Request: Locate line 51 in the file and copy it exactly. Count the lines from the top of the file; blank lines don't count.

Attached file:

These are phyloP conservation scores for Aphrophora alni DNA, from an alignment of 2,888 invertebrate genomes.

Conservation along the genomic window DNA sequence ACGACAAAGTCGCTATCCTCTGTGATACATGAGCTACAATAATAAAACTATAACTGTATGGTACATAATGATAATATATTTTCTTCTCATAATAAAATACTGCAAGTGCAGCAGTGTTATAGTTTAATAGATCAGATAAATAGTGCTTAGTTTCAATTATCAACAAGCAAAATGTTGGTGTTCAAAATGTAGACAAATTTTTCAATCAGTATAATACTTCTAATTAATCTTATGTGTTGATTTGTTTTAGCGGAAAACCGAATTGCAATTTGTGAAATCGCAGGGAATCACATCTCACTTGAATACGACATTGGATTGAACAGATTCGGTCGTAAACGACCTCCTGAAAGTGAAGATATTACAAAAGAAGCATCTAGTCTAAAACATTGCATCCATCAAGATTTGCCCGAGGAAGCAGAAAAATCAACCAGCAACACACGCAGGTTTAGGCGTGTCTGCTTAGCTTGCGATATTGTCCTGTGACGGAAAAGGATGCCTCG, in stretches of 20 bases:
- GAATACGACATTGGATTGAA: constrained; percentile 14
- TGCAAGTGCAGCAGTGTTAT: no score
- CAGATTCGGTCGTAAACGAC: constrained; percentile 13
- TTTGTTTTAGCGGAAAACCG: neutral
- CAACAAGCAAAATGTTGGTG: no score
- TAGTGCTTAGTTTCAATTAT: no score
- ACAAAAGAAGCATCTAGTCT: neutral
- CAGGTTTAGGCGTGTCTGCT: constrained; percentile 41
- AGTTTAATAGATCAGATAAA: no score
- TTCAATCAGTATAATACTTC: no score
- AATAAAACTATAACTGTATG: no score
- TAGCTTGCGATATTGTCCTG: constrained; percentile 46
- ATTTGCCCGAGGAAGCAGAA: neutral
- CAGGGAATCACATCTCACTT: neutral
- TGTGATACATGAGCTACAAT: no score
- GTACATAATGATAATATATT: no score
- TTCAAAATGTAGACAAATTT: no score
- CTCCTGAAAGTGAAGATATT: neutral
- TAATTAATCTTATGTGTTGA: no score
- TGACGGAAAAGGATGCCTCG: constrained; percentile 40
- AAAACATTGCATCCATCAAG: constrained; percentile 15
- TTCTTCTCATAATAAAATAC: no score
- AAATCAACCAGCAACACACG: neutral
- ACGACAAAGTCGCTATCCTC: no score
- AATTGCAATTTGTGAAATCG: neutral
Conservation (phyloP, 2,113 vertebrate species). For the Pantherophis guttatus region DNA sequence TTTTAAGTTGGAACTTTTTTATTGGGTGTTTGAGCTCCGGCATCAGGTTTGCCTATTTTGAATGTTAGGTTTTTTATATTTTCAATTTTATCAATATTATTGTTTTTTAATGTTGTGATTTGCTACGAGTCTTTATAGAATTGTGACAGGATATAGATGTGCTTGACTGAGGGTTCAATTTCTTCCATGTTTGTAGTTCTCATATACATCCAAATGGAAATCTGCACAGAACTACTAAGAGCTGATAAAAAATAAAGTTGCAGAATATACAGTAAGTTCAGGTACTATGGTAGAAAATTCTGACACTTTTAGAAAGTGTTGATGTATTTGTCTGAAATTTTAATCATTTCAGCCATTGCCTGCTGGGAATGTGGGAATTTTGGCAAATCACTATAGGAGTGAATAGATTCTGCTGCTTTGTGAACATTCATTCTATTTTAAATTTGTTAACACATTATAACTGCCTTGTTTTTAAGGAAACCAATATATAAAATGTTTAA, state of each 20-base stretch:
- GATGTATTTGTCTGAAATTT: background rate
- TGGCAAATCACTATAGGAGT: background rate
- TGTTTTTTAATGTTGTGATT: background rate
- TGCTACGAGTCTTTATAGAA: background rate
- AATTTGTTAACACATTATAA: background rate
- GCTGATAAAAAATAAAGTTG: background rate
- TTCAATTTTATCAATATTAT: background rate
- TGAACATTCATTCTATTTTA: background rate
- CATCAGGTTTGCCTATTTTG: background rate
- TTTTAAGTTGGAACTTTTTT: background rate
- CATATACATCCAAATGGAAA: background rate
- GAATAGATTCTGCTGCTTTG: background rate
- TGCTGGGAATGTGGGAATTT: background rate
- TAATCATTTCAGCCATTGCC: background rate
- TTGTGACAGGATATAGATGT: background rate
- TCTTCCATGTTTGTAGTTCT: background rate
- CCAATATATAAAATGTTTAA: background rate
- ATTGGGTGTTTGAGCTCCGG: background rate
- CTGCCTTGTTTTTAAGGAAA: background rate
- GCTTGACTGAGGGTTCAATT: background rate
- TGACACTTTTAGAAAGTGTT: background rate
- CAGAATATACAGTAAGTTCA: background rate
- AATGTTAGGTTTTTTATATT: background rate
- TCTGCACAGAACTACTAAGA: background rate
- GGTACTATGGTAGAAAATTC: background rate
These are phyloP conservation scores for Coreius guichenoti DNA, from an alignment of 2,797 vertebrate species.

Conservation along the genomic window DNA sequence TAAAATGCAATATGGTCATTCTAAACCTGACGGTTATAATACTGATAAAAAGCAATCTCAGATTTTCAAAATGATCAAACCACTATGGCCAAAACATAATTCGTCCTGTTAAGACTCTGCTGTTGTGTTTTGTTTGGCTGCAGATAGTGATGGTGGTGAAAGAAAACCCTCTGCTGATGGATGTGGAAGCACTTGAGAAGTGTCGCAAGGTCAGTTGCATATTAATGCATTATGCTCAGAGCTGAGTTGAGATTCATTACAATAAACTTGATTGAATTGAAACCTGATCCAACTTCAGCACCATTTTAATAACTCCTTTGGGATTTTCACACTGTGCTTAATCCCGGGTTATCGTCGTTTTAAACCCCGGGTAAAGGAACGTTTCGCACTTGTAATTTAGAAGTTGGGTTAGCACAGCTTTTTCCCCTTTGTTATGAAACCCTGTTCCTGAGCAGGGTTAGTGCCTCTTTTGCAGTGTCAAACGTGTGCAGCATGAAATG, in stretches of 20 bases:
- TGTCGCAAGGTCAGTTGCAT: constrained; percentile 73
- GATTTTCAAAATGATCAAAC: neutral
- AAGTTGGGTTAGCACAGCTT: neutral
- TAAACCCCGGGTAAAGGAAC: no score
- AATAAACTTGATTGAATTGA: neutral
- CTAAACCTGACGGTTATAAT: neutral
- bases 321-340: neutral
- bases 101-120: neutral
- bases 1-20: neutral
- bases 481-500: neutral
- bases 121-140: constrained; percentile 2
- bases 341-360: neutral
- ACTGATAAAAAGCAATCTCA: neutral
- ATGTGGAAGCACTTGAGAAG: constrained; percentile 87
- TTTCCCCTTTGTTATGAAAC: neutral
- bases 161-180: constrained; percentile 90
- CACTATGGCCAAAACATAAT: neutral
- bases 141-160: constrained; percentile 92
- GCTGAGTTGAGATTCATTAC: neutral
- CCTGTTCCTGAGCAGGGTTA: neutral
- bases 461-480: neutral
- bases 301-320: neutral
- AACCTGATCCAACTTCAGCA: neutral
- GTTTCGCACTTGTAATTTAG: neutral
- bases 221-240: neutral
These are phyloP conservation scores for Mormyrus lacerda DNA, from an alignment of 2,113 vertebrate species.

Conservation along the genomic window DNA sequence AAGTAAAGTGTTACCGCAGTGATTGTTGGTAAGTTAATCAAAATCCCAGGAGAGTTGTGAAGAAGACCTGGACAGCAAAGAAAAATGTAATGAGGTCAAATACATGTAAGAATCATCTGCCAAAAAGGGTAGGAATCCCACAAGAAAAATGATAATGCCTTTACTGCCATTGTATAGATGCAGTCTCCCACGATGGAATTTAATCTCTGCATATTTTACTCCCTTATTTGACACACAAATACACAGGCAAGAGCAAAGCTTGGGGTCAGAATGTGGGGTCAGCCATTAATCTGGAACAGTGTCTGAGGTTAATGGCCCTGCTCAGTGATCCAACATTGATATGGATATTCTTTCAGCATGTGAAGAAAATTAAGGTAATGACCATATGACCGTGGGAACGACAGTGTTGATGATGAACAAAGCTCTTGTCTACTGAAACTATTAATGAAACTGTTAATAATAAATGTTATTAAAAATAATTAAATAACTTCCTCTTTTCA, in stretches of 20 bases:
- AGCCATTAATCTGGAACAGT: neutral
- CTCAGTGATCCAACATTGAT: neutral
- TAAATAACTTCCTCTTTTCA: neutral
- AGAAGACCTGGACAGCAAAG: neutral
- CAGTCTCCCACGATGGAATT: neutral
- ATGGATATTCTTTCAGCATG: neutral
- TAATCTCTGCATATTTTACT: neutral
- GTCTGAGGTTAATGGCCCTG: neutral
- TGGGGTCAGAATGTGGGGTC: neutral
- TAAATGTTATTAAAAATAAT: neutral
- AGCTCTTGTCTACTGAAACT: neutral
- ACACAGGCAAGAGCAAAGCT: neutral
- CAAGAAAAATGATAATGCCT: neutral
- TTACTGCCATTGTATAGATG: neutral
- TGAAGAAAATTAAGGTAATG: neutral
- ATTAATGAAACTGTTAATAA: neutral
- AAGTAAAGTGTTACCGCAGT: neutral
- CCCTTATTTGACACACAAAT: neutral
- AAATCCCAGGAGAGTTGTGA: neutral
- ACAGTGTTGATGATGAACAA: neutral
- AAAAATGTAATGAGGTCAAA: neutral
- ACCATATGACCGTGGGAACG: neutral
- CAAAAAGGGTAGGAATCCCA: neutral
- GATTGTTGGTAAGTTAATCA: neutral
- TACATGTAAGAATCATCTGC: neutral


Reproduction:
- AATGTTAGGTTTTTTATATT: background rate